When I first started visiting Greece, and later when I lived here, I stayed in the Plaka, which is the old district just below the Acropolis. The name "Plaka" may be derived from the Albanian pliaka (old). It's part of the original old town which corresponds with the ancient deme of Kydathenaeion (and that's the name of the central street that runs through the plateia, Plaka Square.) In Turkish times much of this area was known as Gorgokikos. It's narrow lanes have steps rising up the slopes of the north side of the Acropolis hill to the little village of Anafiotika where the stone masons from the Island of Anafi settled. Most of Plaka is occupied by tavernas and tourist shops although now the grand old Neo Classical residences dating to the mid 19th B.C. re being restored and it's a prime location to live. I was lucky to have lived there while it was still inexpensive!

YesterdayI took a walk down memory lane, starting from Dinaz's apartment at the edge of Plaka, going up Vironos St. past #14 where I lived during the '80's in a cool, shady basement suite, sharing a courtyard with my lovely landlady and Roberto, my Argentian artist friend. Before that I had lived over in Koukaki on a tiny dead-end street called Iannatakis, with my African American friend Connie. When I returned after the summer of '84 I moved into this little suite where I lived until leaving Athens in '87. The street, Odos Vironos, is named after the poet George, Lord Byron. At the end of the street is the choregoi monument of Lysikrates. Lysikrates was a choregos who sponsored a choir of boys in a competition at the Theatre of Dionysos. Where the monument stands, and there used to be a milk shop where our gang of ex-pats hung out. It was known as the "Dirty Corner" because of the excavations around the monument, which have since been filled in.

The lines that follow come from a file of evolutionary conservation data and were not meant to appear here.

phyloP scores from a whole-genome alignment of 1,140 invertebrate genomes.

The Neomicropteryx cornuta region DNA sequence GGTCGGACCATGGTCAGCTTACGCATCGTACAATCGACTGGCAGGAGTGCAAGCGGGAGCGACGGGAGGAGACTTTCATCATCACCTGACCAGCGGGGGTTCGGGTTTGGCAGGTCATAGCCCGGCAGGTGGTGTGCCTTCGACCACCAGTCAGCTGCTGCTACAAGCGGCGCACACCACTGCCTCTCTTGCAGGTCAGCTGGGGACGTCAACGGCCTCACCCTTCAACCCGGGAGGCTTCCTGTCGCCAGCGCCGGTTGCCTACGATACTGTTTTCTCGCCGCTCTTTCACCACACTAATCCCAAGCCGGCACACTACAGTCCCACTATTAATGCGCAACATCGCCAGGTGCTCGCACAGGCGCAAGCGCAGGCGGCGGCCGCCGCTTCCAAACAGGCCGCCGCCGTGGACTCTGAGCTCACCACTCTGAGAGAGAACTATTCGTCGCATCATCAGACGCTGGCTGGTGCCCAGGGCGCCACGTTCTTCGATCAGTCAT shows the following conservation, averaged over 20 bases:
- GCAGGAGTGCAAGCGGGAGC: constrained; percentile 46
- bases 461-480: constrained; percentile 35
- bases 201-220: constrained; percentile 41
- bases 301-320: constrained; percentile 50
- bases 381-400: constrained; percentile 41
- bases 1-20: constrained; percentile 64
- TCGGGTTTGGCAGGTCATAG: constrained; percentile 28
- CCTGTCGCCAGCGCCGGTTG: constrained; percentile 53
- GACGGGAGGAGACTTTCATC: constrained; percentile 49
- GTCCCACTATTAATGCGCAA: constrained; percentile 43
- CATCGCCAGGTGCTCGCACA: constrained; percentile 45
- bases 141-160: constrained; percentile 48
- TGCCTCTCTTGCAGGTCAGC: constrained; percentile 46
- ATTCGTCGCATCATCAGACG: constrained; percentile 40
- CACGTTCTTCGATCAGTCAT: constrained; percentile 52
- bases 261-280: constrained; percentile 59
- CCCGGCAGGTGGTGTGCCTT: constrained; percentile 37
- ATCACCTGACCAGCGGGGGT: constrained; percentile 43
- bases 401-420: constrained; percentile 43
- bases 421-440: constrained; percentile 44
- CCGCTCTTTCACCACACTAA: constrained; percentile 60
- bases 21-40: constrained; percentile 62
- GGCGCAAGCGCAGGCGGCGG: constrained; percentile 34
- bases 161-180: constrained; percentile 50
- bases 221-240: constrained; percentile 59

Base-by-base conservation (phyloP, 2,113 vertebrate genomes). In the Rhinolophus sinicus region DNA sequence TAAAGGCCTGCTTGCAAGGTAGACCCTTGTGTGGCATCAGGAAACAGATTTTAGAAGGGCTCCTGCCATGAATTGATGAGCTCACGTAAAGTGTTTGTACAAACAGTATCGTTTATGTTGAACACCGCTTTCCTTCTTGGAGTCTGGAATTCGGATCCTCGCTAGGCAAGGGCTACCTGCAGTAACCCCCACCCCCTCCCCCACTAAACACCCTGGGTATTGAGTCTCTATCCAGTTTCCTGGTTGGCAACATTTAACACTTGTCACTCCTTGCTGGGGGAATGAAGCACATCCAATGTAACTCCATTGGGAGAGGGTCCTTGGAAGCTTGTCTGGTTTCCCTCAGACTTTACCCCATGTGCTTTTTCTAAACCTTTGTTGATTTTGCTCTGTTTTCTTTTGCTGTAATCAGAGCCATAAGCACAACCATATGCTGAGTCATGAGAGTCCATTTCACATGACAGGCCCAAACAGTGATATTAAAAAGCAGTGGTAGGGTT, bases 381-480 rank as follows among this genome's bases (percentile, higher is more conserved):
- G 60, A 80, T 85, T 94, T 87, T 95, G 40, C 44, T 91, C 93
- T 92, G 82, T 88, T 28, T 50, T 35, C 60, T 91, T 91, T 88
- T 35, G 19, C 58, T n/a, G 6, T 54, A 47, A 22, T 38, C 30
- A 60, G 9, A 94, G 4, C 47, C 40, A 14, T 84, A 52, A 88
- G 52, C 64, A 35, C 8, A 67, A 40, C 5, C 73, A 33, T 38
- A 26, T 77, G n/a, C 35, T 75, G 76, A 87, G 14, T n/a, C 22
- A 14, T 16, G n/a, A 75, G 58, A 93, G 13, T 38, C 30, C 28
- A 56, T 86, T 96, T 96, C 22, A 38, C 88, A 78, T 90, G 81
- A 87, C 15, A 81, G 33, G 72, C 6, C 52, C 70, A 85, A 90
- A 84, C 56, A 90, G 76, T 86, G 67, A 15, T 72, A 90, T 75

This was once part of the Street of the Tripods. Odos Tripodon.